Failure to Control
Driving a car is a big responsibility. Your life and the lives of those who you share the road with depend on you making careful and responsible choices. The traffic code was designed to encourage safe and responsible driving habits, and punish unsafe and unlawful behavior. The core of safely operating a vehicle is maintaining reasonable control of it, thus failure to control is an important and often enforced Ohio traffic violation.
A failure to control could mean serious consequences for your life and your driving record. If you’ve been ticketed for failure to control, you may need the help of an experienced Columbus traffic defense lawyer.
What Is Failure to Control?
Failure to control is what it sounds like, and you may be surprised to learn that it applies in a lot of circumstances that are largely out of your control. If you skid or slide because of poor road conditions due to snow, rain, or ice, you may be cited for failure to control. If an animal darts out in front of you and you swerve and lose control, you may be cited for failure to control. In you lose control in an effort to avoid some other unexpected obstruction, you may also be cited. Regardless of the circumstances that led to your ticket, while you’re at the scene, do not use language that implies or admits guilt. Saying things like you “overcorrected” or “overcompensated” in the event of some unanticipated circumstance will make it harder to fight your ticket later.
Ohio Regulation and Penalties for Failure to Control
Failure to control is regulated by Ohio statute 4511.202 and reads “no person shall operate a motor vehicle…without being in reasonable control of the vehicle.”
In Ohio, a failure to control violation is a fifth degree misdemeanor criminal offense, or a minor misdemeanor, and is punishable by a fine of up to $150.
Other Potential Consequences of a Failure to Control Violation
A failure to control violation can have many other potential consequences, especially if you already have other violations on your driving record. Possible consequences include:
- Driver’s License Points – Failure to control adds 2 points to your license in Ohio. If you have over 12 points on your license, the BMV will automatically suspend your driving privileges for six months. Depending on your driving record, those two points could push you into an automatic suspension.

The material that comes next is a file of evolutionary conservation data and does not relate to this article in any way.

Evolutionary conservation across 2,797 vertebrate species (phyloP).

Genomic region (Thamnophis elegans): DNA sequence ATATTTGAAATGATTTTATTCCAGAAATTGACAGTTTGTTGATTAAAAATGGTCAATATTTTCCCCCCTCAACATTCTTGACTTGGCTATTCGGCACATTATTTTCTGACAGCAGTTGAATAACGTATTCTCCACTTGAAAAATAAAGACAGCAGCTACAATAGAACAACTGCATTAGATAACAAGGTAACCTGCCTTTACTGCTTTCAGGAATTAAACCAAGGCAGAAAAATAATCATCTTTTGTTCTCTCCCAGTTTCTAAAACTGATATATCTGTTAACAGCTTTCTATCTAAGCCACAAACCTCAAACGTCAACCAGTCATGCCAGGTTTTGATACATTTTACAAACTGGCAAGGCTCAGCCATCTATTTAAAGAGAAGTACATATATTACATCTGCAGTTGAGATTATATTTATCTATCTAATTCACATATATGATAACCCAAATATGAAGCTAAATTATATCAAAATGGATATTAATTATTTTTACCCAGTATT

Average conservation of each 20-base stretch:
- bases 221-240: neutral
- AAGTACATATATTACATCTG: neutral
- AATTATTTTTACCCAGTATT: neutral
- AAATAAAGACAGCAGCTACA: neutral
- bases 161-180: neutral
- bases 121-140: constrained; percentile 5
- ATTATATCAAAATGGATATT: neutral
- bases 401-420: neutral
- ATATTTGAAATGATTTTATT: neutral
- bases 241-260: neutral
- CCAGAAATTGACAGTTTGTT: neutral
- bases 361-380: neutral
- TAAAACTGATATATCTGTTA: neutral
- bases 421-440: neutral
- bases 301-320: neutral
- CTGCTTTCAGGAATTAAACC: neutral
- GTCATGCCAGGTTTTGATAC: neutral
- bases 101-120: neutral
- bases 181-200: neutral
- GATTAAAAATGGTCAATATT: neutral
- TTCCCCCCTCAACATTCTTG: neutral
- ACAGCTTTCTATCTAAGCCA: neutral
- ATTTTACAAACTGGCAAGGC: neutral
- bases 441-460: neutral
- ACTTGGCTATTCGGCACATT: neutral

- Background Checks – Today, many institutions and organizations run background checks on applicants. This means employers, colleges, and licensing organizations like the state Bar. Having a failure to control violation on your record, especially if it’s in conjunction with several other violations, could make it harder for you to secure employment or get into a university. If driving is part of your current job, your employer may run periodic background checks. Violations on your record could lead to probation or even termination from employment.
- Higher Insurance – Insurance providers use traffic violations and points on your license to calculate what kind of risk you are, and what kind of rate you qualify for. More violations on your record means higher risk for insurance companies, and higher insurance premiums for you. Insurance rates can rise with as little as one violation on your record.
- Civil Liability – Depending on the circumstances leading to your ticket, you could be exposed to civil liability. If you were in an accident or injured another driver or pedestrian, or caused damage to someone’s property, you may be sued. A failure to control violation may be offered as evidence of proof of your guilt, increasing the chances of a judgment against you.
How A Lawyer Can Help You
A Columbus traffic defense lawyer will help you fight your ticket by exploring a number of possible defenses on your behalf. Possible defenses may include:
- Sudden Emergency – Many failure to control tickets are issued after some kind of accident ends up with a driver completely off the road. The idea is, if the driver had maintained reasonable control, the driver would not have ended up off the roadway. However, the Ohio Supreme Court has held that a driver is excused if a sudden emergency caused their failure to control. There must have been a true emergency, skidding due to bad road conditions is not enough to excuse failure to control. Depending on the circumstances of your ticket, your lawyer may help you build a sudden emergency defense to failure to control.
- You Were in Control – If you did not end up off the roadway and there was no collision that led to your ticket, it’s possible that your ticketing officer was simply mistaken about you being out of control. Your lawyer will interview your ticketing officer as well as any other witnesses as to what they saw or heard.
- In The Event of A Collision, It Wasn’t Your Fault – If you were issued a failure to control ticket and the existence of a collision was the evidence of your lack of control, you may be able to prove that you did maintain control and another driver simply hit you. Your lawyer will interview any and all witnesses, and study any other evidence of the accident to prove you were not at fault and did not lose control.
Good driving record – If you have a clean driving record with little or no other violations on it, your lawyer may be able to convince a judge or prosecutor to be lenient. This may mean a fine but no points on your license, or attending a driver’s training course instead of being found guilty at all.
Call today for a free consultation with one of our Columbus traffic attorneys. We can help you avoid the long term consequences of having a violation on your driving record. We’re here 24 hours a day to answer your questions, and help build a defense against your traffic ticket. You can call us at or by email at email@example.com.